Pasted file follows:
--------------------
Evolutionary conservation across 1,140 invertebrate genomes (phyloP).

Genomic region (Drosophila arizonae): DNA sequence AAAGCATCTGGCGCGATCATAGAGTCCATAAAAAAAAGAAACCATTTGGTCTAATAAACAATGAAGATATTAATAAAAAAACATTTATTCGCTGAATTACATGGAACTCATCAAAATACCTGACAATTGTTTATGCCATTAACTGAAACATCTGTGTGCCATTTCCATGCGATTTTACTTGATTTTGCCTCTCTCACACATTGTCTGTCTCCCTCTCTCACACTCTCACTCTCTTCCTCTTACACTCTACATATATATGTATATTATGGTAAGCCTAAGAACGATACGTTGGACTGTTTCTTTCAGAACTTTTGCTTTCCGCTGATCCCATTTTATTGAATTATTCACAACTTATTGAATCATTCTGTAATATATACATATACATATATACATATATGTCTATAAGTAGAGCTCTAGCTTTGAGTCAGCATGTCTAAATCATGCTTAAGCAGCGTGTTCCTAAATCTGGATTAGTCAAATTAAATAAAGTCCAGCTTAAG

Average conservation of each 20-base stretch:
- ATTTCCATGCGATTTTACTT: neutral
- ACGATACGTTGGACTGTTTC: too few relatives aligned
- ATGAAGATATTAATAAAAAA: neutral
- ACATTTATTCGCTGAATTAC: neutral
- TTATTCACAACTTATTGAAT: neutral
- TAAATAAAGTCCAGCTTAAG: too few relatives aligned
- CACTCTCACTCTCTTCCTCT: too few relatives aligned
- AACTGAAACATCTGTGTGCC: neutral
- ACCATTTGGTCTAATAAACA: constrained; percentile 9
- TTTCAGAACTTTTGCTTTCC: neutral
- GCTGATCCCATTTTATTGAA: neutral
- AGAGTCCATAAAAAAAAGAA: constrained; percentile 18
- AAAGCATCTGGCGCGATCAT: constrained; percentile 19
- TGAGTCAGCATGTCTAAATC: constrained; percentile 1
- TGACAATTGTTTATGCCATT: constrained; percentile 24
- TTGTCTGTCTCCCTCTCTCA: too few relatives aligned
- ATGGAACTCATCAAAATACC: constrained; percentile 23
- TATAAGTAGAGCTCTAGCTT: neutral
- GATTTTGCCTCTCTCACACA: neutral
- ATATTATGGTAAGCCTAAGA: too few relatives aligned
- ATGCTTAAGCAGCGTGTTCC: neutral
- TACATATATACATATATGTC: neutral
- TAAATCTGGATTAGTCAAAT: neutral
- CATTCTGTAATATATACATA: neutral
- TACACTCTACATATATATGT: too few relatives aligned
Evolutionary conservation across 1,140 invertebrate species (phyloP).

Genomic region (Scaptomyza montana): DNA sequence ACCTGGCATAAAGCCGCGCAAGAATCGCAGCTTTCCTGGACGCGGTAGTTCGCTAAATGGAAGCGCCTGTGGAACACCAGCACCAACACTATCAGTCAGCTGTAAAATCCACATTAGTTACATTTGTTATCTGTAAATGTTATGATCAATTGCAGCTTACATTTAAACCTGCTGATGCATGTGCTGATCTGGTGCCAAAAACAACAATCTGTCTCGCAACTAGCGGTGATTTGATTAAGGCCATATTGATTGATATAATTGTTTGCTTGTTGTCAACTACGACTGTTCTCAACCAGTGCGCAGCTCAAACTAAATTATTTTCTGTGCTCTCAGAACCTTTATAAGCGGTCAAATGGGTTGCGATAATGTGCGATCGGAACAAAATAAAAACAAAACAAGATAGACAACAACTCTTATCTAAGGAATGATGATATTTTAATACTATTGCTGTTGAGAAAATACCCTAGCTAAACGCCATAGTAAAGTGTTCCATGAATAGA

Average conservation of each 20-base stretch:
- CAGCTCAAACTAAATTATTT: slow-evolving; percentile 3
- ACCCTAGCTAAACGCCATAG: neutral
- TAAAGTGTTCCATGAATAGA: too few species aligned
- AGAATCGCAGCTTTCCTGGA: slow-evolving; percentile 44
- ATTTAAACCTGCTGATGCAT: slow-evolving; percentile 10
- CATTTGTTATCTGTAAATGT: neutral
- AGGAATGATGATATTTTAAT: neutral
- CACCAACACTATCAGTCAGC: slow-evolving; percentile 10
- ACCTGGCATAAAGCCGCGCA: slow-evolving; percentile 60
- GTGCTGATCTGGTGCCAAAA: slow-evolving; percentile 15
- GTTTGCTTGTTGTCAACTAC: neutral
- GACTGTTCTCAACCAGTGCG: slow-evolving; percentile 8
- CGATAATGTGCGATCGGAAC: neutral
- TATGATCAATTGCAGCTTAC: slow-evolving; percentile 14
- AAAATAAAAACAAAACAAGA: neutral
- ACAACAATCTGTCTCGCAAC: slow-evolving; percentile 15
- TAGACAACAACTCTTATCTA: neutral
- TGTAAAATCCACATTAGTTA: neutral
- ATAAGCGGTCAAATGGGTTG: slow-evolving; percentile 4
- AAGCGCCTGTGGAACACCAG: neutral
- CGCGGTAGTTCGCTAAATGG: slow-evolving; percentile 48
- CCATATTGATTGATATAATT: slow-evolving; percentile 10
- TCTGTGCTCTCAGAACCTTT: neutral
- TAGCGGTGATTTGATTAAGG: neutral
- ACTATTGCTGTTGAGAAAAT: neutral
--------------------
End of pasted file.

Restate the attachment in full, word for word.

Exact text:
Evolutionary conservation across 1,140 invertebrate genomes (phyloP).

Genomic region (Drosophila arizonae): DNA sequence AAAGCATCTGGCGCGATCATAGAGTCCATAAAAAAAAGAAACCATTTGGTCTAATAAACAATGAAGATATTAATAAAAAAACATTTATTCGCTGAATTACATGGAACTCATCAAAATACCTGACAATTGTTTATGCCATTAACTGAAACATCTGTGTGCCATTTCCATGCGATTTTACTTGATTTTGCCTCTCTCACACATTGTCTGTCTCCCTCTCTCACACTCTCACTCTCTTCCTCTTACACTCTACATATATATGTATATTATGGTAAGCCTAAGAACGATACGTTGGACTGTTTCTTTCAGAACTTTTGCTTTCCGCTGATCCCATTTTATTGAATTATTCACAACTTATTGAATCATTCTGTAATATATACATATACATATATACATATATGTCTATAAGTAGAGCTCTAGCTTTGAGTCAGCATGTCTAAATCATGCTTAAGCAGCGTGTTCCTAAATCTGGATTAGTCAAATTAAATAAAGTCCAGCTTAAG

Average conservation of each 20-base stretch:
- ATTTCCATGCGATTTTACTT: neutral
- ACGATACGTTGGACTGTTTC: too few relatives aligned
- ATGAAGATATTAATAAAAAA: neutral
- ACATTTATTCGCTGAATTAC: neutral
- TTATTCACAACTTATTGAAT: neutral
- TAAATAAAGTCCAGCTTAAG: too few relatives aligned
- CACTCTCACTCTCTTCCTCT: too few relatives aligned
- AACTGAAACATCTGTGTGCC: neutral
- ACCATTTGGTCTAATAAACA: constrained; percentile 9
- TTTCAGAACTTTTGCTTTCC: neutral
- GCTGATCCCATTTTATTGAA: neutral
- AGAGTCCATAAAAAAAAGAA: constrained; percentile 18
- AAAGCATCTGGCGCGATCAT: constrained; percentile 19
- TGAGTCAGCATGTCTAAATC: constrained; percentile 1
- TGACAATTGTTTATGCCATT: constrained; percentile 24
- TTGTCTGTCTCCCTCTCTCA: too few relatives aligned
- ATGGAACTCATCAAAATACC: constrained; percentile 23
- TATAAGTAGAGCTCTAGCTT: neutral
- GATTTTGCCTCTCTCACACA: neutral
- ATATTATGGTAAGCCTAAGA: too few relatives aligned
- ATGCTTAAGCAGCGTGTTCC: neutral
- TACATATATACATATATGTC: neutral
- TAAATCTGGATTAGTCAAAT: neutral
- CATTCTGTAATATATACATA: neutral
- TACACTCTACATATATATGT: too few relatives aligned
Evolutionary conservation across 1,140 invertebrate species (phyloP).

Genomic region (Scaptomyza montana): DNA sequence ACCTGGCATAAAGCCGCGCAAGAATCGCAGCTTTCCTGGACGCGGTAGTTCGCTAAATGGAAGCGCCTGTGGAACACCAGCACCAACACTATCAGTCAGCTGTAAAATCCACATTAGTTACATTTGTTATCTGTAAATGTTATGATCAATTGCAGCTTACATTTAAACCTGCTGATGCATGTGCTGATCTGGTGCCAAAAACAACAATCTGTCTCGCAACTAGCGGTGATTTGATTAAGGCCATATTGATTGATATAATTGTTTGCTTGTTGTCAACTACGACTGTTCTCAACCAGTGCGCAGCTCAAACTAAATTATTTTCTGTGCTCTCAGAACCTTTATAAGCGGTCAAATGGGTTGCGATAATGTGCGATCGGAACAAAATAAAAACAAAACAAGATAGACAACAACTCTTATCTAAGGAATGATGATATTTTAATACTATTGCTGTTGAGAAAATACCCTAGCTAAACGCCATAGTAAAGTGTTCCATGAATAGA

Average conservation of each 20-base stretch:
- CAGCTCAAACTAAATTATTT: slow-evolving; percentile 3
- ACCCTAGCTAAACGCCATAG: neutral
- TAAAGTGTTCCATGAATAGA: too few species aligned
- AGAATCGCAGCTTTCCTGGA: slow-evolving; percentile 44
- ATTTAAACCTGCTGATGCAT: slow-evolving; percentile 10
- CATTTGTTATCTGTAAATGT: neutral
- AGGAATGATGATATTTTAAT: neutral
- CACCAACACTATCAGTCAGC: slow-evolving; percentile 10
- ACCTGGCATAAAGCCGCGCA: slow-evolving; percentile 60
- GTGCTGATCTGGTGCCAAAA: slow-evolving; percentile 15
- GTTTGCTTGTTGTCAACTAC: neutral
- GACTGTTCTCAACCAGTGCG: slow-evolving; percentile 8
- CGATAATGTGCGATCGGAAC: neutral
- TATGATCAATTGCAGCTTAC: slow-evolving; percentile 14
- AAAATAAAAACAAAACAAGA: neutral
- ACAACAATCTGTCTCGCAAC: slow-evolving; percentile 15
- TAGACAACAACTCTTATCTA: neutral
- TGTAAAATCCACATTAGTTA: neutral
- ATAAGCGGTCAAATGGGTTG: slow-evolving; percentile 4
- AAGCGCCTGTGGAACACCAG: neutral
- CGCGGTAGTTCGCTAAATGG: slow-evolving; percentile 48
- CCATATTGATTGATATAATT: slow-evolving; percentile 10
- TCTGTGCTCTCAGAACCTTT: neutral
- TAGCGGTGATTTGATTAAGG: neutral
- ACTATTGCTGTTGAGAAAAT: neutral